Premier Notley, Minister Eggen and Minister Hoffman, as we continue down the road of curriculum re-design, I challenge you to follow the evidence and prioritize health. Implementation of a quality health and physical education curriculum is the BEST way to ensure that ALL students have the opportunity to be well: now and for the future.

[1] https://education.alberta.ca/curriculum-development/why-change-curriculum/

[2] http://www.unesco.org/new/en/education/themes/education-building-blocks/literacy/un-literacy-decade/un-resolutions-and-other-related-documents/

[3] http://www.cmec.ca/508/Programs-and-Initiatives/Assessment/Programme-for-International-Student-Assessment-(PISA)/PISA-2015/index.html

[4] https://www.unicef-irc.org/publications/pdf/rc11_eng.pdf

[5] https://www.participaction.com/en-ca/thought-leadership/report-card/2016

[6] Sallis, J.F., McKenzie, T.L., Kolody, B., Lewis, M., Marshall, S., & Rosengard, P. (1999). Effects  of health related physical education on academic achievement: Project SPARK. Research Quarterly for Exercise and Sport, 70(2),127-134.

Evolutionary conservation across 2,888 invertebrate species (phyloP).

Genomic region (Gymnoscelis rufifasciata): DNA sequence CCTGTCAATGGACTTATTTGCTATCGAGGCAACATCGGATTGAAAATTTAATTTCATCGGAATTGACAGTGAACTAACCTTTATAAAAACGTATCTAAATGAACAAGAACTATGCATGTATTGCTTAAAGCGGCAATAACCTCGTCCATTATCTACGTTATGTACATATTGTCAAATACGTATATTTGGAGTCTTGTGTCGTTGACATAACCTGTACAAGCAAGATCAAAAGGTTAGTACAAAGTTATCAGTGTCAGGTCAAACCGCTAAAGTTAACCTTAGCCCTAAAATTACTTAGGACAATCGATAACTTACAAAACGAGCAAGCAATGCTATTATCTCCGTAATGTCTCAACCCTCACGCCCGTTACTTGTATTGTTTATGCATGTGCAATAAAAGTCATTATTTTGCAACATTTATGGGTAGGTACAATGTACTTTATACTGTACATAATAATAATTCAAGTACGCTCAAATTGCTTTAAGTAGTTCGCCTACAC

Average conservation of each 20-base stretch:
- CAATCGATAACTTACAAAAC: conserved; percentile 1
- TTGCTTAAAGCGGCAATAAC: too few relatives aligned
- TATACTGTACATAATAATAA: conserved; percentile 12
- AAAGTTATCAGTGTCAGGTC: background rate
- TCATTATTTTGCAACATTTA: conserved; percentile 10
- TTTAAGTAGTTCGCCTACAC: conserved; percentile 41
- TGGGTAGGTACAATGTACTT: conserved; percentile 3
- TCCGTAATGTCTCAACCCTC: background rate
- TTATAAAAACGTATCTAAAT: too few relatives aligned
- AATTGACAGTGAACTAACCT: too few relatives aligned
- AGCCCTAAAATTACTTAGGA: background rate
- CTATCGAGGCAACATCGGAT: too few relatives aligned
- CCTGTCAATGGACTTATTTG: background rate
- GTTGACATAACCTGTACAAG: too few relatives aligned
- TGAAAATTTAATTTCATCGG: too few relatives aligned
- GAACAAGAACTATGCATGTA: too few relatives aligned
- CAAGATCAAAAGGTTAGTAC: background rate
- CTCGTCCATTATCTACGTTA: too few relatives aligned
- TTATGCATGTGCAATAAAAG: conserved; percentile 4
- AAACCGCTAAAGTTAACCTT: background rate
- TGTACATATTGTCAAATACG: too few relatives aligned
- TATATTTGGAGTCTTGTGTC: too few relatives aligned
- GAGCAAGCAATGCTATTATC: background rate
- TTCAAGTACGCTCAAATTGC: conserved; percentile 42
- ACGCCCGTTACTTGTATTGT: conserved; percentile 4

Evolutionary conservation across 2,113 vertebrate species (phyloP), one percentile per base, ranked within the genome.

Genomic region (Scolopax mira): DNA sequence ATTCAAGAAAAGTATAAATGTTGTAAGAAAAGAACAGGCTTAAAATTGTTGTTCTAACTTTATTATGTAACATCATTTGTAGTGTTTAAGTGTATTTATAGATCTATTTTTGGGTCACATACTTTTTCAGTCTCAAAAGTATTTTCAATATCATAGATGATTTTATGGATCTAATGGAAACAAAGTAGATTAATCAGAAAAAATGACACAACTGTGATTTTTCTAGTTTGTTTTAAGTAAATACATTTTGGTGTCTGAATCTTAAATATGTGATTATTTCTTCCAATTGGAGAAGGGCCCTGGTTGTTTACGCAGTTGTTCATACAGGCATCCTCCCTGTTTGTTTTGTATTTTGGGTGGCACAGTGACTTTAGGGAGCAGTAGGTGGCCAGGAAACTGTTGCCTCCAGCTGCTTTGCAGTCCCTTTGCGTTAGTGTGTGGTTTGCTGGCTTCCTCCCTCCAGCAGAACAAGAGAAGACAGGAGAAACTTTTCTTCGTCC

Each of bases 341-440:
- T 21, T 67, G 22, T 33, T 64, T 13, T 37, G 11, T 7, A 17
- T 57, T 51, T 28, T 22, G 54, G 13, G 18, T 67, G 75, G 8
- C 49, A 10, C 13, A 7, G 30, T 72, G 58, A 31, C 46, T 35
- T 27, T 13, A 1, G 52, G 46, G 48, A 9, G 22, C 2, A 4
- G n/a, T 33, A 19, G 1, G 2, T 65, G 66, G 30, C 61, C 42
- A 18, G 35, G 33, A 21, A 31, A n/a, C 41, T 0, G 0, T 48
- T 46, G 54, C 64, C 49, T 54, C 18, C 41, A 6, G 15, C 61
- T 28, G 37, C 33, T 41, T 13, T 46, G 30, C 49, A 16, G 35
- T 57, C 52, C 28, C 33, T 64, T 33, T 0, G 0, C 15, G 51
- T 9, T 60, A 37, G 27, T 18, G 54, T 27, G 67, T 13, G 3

Shephard, R.J. (1996). Habitual physical activity and academic performance. Nutrition Reviews,   54(4), S32-S36.

Trudeau, F., & Shephard, R. J. (2008). Physical education, school physical activity, school sports and academic performance. International Journal of Behavioral Nutrition and Physical Activity, 5(1), 1.

[7] Carlson, S.A., Fulton, J.E., Lee, S.M., Maynard, M., Brown, D.R., Kohl, III, H.W, & Dietz, W.H. (2008). Physical education and academic achievement in elementary school: Data from the early childhood longitudinal study. American Journal of Public Health, 98(4), 721-727

[8] http://edmontonjournal.com/news/politics/alberta-health-spending-rises-over-20-billion-even-as-province-tries-to-bend-the-cost-curve

[9] Tran BX, Ohinmaa A, Kuhle S, Johnson JA, Veugelers PJ (2014) Life Course Impact of School-Based Promotion of Healthy Eating and Active Living to Prevent Childhood Obesity. PLoS ONE 9(7): e102242. doi:10.1371/journal.pone.0102242

[10] Blankenship, B.T. & Ayers, S.F. (2010). The role of PETE in developing joy-oriented physical educators. Quest, 60, 171-183.